Do you remember Cat Stevens? If you are middle-aged, you undoubtedly do. And if you liked folk/rock music, you undoubtedly loved Cat Stevens. Well, I am middle-aged and I loved Cat Stevens. I loved him more than Gordon Lightfoot, on whom I had a slight musical crush. And I probably loved him more than the Beatles, who were my gateway drug to Rock ‘n Roll.
So, I cannot tell you how excited I was to learn that Cat Stevens was touring again. When I read the ad announcing his concert dates, I entered not only the date of his San Francisco concert in my iPhone but also – in all capital letters – with a 15-minute ringtone reminder for safety – the date and time the tickets would go on sale. I canceled my standing exercise class to stay home to buy the tickets at the exact second they went on sale. I sat by my computer, my finger poised above the “buy” button, all in an effort to get the best seats possible. Even so, the tickets I scored were a bit further back than I would have liked, row R, but no matter. Handsome Hubby and I were to set to see Cat Stevens in concert.
I started counting the days.
My husband and I prepared ourselves for the likelihood that the years had not been kind to Cat Stevens’ voice. We worried that his energy level might have likewise flagged. Lord knows ours has. We talked non-stop about going to the concert and laughed at ourselves for being so excited about seeing our aging idol perform.
The Big Day
The concert began and our fears were instantly allayed. Cat’s voice was strong. He sang familiar songs and songs we had never heard before. We loved the new as much as the old. Cat Stevens spoke of his musical evolution and his spiritual journey. It was a dreamlike evening, almost mystical in its perfection.
Handsome Hubby and I returned home, humming and happy.
“So, you don’t care about the fatwa?” our daughter asked.
My daughter cannot remember to take the garbage out, but this – this she could recall – an event that happened one year before she was born.
“And by the way, his name is Yusuf Islam not Cat Stevens, now,” she said condescendingly as she left the room, shaking her head at our lack of PC-ness.
The Big Letdown
Jon claimed he did not recall anything about a fatwa. Or maybe his usually sharp mind had conveniently let slip this unpleasant detail.
But for me, like a sliver of wood in my finger, the reminder of the fatwa festered.
In 1989 after the Ayatollah Khomeini issued a death fatwa against author Salman Rushdie, Yusuf Islam, aka Cat Stevens, made statements interpreted as endorsing the killing of Rushdie.
I tried desperately to put this information out of my mind. I just wanted to play my CDs (yes, CDs) in the car and my iPhone tunes on my Sonos speakers in the house. Then I realized I no longer had Cat’s complete music catalog. In the transition from records to 8-track tapes to cassette tapes to CDs to iPod to iPhone, I had lost some music. But could I buy Cat Stevens’ music now?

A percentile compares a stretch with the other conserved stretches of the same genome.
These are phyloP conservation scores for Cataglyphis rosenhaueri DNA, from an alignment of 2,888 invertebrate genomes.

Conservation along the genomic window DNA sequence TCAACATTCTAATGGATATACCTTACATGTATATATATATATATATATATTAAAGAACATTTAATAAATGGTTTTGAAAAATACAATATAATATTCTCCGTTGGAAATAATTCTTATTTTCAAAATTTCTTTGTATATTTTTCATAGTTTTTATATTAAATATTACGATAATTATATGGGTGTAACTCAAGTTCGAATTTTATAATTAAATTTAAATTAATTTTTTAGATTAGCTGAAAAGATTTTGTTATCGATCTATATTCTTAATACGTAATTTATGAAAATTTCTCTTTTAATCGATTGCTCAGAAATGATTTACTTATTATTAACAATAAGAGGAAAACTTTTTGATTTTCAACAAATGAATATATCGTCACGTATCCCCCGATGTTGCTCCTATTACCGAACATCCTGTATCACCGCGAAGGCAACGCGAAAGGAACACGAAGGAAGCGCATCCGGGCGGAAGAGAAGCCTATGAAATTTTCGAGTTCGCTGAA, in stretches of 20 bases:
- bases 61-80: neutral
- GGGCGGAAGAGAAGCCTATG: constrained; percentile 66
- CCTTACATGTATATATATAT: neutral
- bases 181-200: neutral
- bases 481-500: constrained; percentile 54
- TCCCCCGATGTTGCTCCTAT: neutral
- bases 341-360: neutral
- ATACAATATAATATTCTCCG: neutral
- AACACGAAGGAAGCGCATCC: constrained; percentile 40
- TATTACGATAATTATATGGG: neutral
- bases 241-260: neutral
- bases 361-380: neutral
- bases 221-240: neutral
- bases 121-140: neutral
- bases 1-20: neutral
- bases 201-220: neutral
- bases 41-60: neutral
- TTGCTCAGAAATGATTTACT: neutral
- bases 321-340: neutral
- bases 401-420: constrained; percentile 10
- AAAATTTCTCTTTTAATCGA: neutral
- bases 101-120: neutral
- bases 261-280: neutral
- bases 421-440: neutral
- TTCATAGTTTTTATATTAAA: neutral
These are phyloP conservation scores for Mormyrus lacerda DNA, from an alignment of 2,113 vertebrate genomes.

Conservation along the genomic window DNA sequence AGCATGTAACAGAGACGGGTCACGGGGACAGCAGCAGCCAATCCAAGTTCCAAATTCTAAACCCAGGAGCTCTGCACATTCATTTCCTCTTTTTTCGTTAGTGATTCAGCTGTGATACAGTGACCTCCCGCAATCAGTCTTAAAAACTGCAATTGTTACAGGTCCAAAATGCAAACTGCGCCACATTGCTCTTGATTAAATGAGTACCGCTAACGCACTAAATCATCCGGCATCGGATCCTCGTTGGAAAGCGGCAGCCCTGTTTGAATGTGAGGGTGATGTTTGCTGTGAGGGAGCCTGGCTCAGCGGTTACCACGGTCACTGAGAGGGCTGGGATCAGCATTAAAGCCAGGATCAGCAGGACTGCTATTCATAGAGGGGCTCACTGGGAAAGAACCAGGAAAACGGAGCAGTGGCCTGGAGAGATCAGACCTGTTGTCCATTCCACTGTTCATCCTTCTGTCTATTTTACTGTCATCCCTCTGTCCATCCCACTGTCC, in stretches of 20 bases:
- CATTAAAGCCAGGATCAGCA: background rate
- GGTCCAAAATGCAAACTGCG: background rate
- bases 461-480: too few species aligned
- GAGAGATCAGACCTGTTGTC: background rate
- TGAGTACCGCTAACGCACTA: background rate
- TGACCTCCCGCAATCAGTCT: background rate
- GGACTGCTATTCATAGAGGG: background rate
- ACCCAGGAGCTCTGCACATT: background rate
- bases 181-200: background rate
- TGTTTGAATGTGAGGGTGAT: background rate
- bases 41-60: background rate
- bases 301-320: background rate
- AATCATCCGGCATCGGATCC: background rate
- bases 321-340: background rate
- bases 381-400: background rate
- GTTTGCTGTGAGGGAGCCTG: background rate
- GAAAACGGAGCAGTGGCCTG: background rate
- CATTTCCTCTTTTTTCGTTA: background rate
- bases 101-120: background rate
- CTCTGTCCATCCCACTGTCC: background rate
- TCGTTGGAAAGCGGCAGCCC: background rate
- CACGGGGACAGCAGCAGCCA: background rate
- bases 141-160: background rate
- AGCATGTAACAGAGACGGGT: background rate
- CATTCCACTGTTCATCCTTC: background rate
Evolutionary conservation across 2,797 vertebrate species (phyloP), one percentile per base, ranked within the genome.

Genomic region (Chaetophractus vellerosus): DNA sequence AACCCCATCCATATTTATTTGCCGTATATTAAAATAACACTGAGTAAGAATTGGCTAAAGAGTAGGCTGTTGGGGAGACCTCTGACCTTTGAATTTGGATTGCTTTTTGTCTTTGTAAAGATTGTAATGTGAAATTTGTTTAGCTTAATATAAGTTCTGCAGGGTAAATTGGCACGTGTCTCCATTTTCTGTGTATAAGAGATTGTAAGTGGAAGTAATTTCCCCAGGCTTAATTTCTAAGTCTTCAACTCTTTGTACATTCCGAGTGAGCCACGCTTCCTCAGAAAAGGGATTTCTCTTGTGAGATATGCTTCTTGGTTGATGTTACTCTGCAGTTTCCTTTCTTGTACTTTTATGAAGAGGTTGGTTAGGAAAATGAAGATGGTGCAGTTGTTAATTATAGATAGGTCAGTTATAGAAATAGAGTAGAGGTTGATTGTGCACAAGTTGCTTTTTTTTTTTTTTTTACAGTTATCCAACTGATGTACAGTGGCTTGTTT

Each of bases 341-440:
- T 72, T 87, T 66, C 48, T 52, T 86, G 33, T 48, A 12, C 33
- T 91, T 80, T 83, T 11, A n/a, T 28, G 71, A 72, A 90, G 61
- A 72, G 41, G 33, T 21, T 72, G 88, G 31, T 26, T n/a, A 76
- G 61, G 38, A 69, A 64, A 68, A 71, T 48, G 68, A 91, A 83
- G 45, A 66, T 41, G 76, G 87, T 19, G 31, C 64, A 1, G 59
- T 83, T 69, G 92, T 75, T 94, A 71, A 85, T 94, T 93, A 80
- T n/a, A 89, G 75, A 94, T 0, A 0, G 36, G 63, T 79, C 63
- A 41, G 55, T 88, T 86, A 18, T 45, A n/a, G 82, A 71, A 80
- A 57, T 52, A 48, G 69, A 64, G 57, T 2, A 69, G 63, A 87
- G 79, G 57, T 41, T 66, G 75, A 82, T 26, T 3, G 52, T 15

Every time I tried to discuss this music-buying moral dilemma, my husband rolled his eyes. It was too painful for him, like dredging up old bad news about a derelict family member (on his side of the family). My daughter refused to discuss the topic unless I used Cat’s correct name, Yusuf.
Deeper and Deeper into the Rabbit Hole
To ease my spiritual burden, I sought divine intervention and went back to the source of all knowledge, the Internet. I recalled that Cat Stevens/Yusuf had performed at the 2010 DC Rally to Restore Sanity and/or Fear. If Jon Stewart could invite him to perform, surely I could buy a couple of CDs.
I was wrong. The performance was not alright with Salman Rushdie, who complained. Afterward, Stewart expressed his regret about the invitation to Yusuf. “Death for free speech is a deal breaker,” Stewart declared.
I searched my soul. I searched my music collection. I put on Michael Jackson’s multi-platinum, multi-award winning “Bad.” And that made me feel even worse. We all know Michael Jackson was no saint.
What’s a Music-loving Girl to Do?
I moved over to the shelves housing my classical music collection. I know Tchaikovsky had his relationship issues, but surely Wikileaks has uncovered no dirt about Mozart or Beethoven.
Finally, in a state of complete anxiety, I opted for the sounds of silence. No, not the “Sounds of Silence” by Simon and Garfunkel. Absolute silence.
I’d like to think now that I’m middle-aged, I’m more forgiving. But the truth is: I’m more intolerant. I have less patience for whining and equivocation. Yet, here I was stuck, unable to resolve or walk away from my Yusuf/Cat conundrum.
I grew up before the era of political correctness. And while I truly and deeply honor the values of being PC, can’t I get a pass just this one time? I mean I’ve loved Cat Stevens for a very long time. Doesn’t loyalty count for something too?
In my months-long search (yes, I’ve been stewing over this problem that long), I queried friends. One young friend suggested getting pirated copies of the songs I wanted, but that seems like committing one sin to avoid another. An older friend suggested buying secondhand CDs which would deprive Cat/Yusuf of royalties.
But then amid my middle-aged musings, a solution arose. I remembered the poet Alexander Pope’s words, “to err is human; to forgive, divine.” It was perfect advice. I would forgive Cat Stevens for what he said decades ago AND I would forgive myself for buying his CDs. The CDs arrived, and I’ve been playing them non-stop for days. Pope was right. Forgiveness – and the music – are divine.